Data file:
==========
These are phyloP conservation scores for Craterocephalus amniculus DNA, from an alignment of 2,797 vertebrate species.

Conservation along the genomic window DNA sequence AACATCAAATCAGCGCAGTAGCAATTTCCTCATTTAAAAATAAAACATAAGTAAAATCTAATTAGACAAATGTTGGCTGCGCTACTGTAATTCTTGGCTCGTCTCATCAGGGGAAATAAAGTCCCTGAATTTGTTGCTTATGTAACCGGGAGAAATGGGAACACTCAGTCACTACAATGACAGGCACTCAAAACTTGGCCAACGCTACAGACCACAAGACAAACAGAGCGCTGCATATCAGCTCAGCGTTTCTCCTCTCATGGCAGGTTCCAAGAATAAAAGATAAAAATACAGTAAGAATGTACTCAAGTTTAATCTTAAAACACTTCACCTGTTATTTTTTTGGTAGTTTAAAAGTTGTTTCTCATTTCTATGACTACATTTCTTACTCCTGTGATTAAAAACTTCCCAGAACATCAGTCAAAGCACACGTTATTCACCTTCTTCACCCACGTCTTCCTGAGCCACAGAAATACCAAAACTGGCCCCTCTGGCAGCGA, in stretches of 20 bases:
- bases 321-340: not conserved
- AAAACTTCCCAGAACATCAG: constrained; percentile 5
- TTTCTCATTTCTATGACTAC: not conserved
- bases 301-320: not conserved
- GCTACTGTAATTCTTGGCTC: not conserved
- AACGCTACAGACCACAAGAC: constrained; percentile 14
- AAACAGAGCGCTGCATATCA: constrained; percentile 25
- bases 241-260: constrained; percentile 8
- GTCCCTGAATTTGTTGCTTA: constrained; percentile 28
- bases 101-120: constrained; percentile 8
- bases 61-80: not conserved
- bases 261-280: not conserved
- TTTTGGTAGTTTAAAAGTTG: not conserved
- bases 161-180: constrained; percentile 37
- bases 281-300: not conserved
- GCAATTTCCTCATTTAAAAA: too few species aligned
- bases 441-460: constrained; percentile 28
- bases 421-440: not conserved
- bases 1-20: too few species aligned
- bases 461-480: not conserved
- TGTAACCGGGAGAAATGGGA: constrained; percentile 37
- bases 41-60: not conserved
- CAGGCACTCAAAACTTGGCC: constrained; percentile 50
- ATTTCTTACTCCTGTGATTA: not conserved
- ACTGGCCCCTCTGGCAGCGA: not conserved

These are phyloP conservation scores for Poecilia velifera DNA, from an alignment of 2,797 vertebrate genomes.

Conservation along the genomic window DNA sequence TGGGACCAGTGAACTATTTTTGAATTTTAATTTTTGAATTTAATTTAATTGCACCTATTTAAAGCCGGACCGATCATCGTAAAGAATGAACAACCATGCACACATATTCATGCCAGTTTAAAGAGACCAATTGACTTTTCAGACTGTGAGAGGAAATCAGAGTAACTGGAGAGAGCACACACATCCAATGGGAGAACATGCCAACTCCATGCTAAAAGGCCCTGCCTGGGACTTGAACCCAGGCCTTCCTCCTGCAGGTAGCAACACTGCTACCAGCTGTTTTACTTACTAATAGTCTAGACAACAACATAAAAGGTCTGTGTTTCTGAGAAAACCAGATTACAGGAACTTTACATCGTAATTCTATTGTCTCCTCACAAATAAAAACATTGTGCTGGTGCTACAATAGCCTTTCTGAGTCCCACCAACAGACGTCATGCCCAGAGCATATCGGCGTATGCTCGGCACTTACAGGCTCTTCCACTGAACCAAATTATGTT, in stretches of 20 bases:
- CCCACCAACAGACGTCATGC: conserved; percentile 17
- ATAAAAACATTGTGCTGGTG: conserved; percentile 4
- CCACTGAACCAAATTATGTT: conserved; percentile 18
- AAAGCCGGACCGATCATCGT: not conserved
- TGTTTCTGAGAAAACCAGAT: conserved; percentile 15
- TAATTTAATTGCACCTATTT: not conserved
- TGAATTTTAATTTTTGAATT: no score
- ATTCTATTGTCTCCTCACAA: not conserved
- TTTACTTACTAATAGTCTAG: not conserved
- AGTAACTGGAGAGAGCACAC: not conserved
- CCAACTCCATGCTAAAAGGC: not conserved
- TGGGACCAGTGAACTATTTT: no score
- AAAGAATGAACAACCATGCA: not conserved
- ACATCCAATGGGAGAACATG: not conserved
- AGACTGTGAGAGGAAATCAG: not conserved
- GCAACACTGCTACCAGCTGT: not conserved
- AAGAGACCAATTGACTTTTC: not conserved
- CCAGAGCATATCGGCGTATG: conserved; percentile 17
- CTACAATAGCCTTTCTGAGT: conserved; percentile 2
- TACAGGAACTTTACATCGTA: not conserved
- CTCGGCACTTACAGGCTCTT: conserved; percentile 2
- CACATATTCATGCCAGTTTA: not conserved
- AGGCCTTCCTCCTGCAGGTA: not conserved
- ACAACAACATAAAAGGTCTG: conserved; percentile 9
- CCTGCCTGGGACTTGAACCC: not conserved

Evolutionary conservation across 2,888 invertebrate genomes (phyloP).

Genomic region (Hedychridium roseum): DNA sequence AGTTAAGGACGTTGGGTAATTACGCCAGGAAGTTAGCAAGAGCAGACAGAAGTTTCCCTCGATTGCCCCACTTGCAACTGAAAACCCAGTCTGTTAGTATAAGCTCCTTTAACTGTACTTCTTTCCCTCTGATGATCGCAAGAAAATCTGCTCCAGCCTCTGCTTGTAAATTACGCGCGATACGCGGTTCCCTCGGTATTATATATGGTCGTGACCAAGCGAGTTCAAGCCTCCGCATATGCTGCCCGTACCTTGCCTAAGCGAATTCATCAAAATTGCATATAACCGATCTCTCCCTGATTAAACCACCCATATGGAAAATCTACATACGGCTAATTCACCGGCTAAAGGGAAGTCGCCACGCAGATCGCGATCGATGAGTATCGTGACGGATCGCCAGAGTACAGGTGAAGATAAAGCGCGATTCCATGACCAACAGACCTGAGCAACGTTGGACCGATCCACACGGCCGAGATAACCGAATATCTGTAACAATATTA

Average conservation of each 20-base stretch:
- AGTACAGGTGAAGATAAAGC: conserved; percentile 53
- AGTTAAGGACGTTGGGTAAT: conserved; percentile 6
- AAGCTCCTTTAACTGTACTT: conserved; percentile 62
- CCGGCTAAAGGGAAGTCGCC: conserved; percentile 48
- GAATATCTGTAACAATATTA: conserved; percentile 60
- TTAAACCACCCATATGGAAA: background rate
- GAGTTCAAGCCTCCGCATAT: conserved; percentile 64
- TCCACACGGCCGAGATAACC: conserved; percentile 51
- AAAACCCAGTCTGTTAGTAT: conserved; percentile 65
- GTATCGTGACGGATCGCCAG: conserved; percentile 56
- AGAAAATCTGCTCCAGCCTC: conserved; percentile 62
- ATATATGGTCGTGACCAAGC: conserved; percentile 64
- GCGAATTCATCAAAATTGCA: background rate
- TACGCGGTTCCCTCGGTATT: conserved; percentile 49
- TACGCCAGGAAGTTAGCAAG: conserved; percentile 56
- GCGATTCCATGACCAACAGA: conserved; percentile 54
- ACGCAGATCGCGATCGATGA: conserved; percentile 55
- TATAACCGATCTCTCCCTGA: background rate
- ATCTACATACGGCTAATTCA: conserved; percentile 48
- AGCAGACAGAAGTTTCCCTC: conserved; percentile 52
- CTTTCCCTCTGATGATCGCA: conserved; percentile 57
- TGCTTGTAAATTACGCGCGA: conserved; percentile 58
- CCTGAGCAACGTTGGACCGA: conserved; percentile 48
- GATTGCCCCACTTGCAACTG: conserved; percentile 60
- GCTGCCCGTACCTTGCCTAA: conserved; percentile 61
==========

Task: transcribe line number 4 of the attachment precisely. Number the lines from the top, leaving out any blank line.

- AAAACTTCCCAGAACATCAG: constrained; percentile 5